July 21, 2024

Dona Abbott

Leading The Charge In [Industry]

Social Engineering Fraud: Is Your Business Insured Against Spear Phishers With Good Aim?

Social Engineering Fraud: Is Your Business Insured Against Spear Phishers With Good Aim?

What is Social Engineering Fraud? You may not think you know, but you do. In fact, you’ve already been targeted repeatedly and recently, probably even today. Social Engineering Fraud is a leading cause of data breaches and has resulted in billions of dollars being stolen. So, what exactly is it?

According to Interpol, that’s right, Interpol, Social Engineering Fraud is a type of scam that tricks, deceives or manipulates victims to initiate money transfers or reveal confidential and personal information that can then be used for illicit purposes. It relies on human-to-human interaction, not guns or hackers, to perpetrate a crime.

Phishing is the most common form of Social Engineering Fraud. Phishers send unsolicited emails that look like legitimate requests for payment or information. The same technique can be executed by phone (“Vishing”) or text message (“SMishing”). Phishers often impersonate real companies by using actual logos and similar (“spoofed”) email addresses. Their emails typically include a call to action.

Statistics indicate that phishing rates have been in decline over the past few years. Rates of spear phishing, however, are going up. Unlike the wide net cast by phishers, spear phishers target specific individuals within an organization, particularly those with access to finances or sensitive information.

For example, spear phishers posing as the CEO of an Austrian aerospace company used a Business Email Compromise attack to convince an employee to transfer nearly $50 million to an account for a fake acquisition project. (Spear phishing is also known as whaling or CEO fraud.) Spear phishing emails were also used to get the password to a Gmail account used by Hillary Clinton’s campaign chairman.

Despite its many forms, Social Engineering Fraud generally incorporates the following distinctive elements:

  • Identifying Targets. Criminals often use open source intelligence, social media and corporate websites to profile potential targets, develop an accurate picture of the organization and identify key executives and finance team members.
  • Grooming Relationships. Contact is made with targeted individuals using emails that incorporate publicly available information and social media profiles so that they are more likely to be read and viewed as authentic. This process may last days, weeks or months.
  • Exploiting Vulnerabilities. Once targets are convinced that they are dealing with an authorized individual about a legitimate business transaction, they are asked to perform a routine or otherwise legitimate function. For example, they may be given wiring instructions or formal-looking requests for documents or information.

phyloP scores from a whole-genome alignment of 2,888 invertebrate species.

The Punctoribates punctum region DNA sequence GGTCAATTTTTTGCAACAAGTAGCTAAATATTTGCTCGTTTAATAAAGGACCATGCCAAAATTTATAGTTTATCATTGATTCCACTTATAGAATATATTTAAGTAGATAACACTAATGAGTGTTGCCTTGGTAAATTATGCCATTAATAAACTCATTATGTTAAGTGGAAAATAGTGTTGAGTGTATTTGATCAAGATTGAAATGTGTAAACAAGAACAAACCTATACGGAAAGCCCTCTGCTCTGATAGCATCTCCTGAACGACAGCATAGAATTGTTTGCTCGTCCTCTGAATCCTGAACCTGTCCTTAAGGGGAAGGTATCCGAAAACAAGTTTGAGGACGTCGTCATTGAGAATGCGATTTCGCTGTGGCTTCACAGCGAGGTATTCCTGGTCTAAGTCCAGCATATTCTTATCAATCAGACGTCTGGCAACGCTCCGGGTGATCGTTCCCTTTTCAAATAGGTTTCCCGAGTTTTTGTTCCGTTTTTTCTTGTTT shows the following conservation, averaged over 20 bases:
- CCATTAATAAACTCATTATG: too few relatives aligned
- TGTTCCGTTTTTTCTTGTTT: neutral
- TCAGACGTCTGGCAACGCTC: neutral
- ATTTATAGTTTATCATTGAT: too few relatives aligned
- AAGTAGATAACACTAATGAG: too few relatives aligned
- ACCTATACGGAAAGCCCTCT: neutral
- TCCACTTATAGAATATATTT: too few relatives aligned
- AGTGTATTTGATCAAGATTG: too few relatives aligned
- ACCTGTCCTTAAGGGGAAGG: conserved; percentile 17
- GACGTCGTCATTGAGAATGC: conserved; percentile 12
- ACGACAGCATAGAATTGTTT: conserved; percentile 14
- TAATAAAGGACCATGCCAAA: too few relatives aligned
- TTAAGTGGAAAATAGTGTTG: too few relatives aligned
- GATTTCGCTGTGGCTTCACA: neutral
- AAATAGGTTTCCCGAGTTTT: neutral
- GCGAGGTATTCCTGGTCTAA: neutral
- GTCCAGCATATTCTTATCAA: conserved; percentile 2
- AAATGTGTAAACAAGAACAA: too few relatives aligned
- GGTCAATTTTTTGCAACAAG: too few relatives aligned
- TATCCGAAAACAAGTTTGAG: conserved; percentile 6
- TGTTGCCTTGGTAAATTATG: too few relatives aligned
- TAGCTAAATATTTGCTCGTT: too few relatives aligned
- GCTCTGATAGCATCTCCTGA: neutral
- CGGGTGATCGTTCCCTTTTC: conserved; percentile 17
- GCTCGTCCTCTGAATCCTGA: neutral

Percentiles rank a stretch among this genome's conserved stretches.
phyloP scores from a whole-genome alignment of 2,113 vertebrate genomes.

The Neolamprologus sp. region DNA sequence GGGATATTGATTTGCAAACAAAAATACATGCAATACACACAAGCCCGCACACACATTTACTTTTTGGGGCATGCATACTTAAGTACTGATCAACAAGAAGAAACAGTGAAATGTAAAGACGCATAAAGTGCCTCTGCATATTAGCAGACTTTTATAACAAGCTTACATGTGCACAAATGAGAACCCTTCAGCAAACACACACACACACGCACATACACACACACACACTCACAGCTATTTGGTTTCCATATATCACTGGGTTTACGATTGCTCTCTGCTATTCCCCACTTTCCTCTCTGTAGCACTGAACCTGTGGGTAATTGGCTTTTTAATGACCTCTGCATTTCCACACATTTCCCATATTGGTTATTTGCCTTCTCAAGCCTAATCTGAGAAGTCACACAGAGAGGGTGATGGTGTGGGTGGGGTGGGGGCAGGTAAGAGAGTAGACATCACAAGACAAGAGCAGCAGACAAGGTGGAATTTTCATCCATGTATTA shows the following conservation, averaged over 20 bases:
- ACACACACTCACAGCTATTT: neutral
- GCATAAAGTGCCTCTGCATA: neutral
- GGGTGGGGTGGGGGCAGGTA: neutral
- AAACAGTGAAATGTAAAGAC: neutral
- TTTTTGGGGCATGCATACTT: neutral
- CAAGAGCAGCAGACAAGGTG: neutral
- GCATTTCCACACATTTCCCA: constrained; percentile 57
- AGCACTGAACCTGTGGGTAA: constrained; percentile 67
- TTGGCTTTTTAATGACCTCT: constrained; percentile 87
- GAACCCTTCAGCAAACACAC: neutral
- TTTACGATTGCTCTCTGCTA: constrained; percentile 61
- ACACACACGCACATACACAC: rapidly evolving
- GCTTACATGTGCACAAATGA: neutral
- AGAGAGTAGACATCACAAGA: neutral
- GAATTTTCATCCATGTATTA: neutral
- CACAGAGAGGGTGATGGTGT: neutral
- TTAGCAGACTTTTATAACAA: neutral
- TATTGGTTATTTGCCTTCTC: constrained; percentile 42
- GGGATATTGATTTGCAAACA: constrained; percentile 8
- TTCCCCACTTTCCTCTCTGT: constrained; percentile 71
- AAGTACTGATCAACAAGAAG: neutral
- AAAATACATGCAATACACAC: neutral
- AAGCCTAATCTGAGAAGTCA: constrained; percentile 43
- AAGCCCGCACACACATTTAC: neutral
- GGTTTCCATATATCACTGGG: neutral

• Executing the Fraud. Unwittingly wired funds are immediately transferred to another account. Sensitive information that was divulged is immediately used to perpetrate additional crimes, typically identity theft.

Social Engineering Fraud poses a serious risk to every business, particularly small and medium-sized businesses, which are targeted the most. According to the Federal Bureau of Investigation, spear phishing scams continue to grow, evolve and target businesses of all sizes. Since January 2015, there has been a 1,300 percent increase in identified losses, totaling over $3 billion.

Many businesses mistakenly believe that losses attributed to Social Engineering Fraud will be covered under their standard business insurance policies. Unfortunately, this error is oftentimes not revealed until it’s too late. Standard business insurance policies have a number of coverage gaps when it comes to losses of this kind.

Standard commercial general liability and property insurance policies aren’t designed to protect against Social Engineering Fraud, so the lack of coverage should be somewhat expected. What’s typically not expected, however, are coverage gaps in policies that appear otherwise well-suited to protect against these losses.

For example, even though Social Engineering Fraud typically takes place online, it doesn’t necessarily involve hacking or compromising computer systems. So, depending on the circumstances, coverage may be denied under a standard cyber liability insurance policy. And, since victims ultimately send money knowingly and voluntarily, coverage may also be denied under a standard crime or fidelity policy.

Social Engineering Fraud Endorsements are available to fill these coverage gaps. They are specifically designed to cover the unique risks presented by Social Engineering Fraud, including:

  • vendor or supplier impersonation;
  • executive impersonation; and
  • client impersonation.

Social Engineering Fraud losses can be devastating. Every business needs to review its insurance policies to identify and address any actual or potential coverage gaps. Unfortunately, when it comes to Social Engineering Fraud, implementing safeguards, maintaining awareness and educating employees isn’t always enough.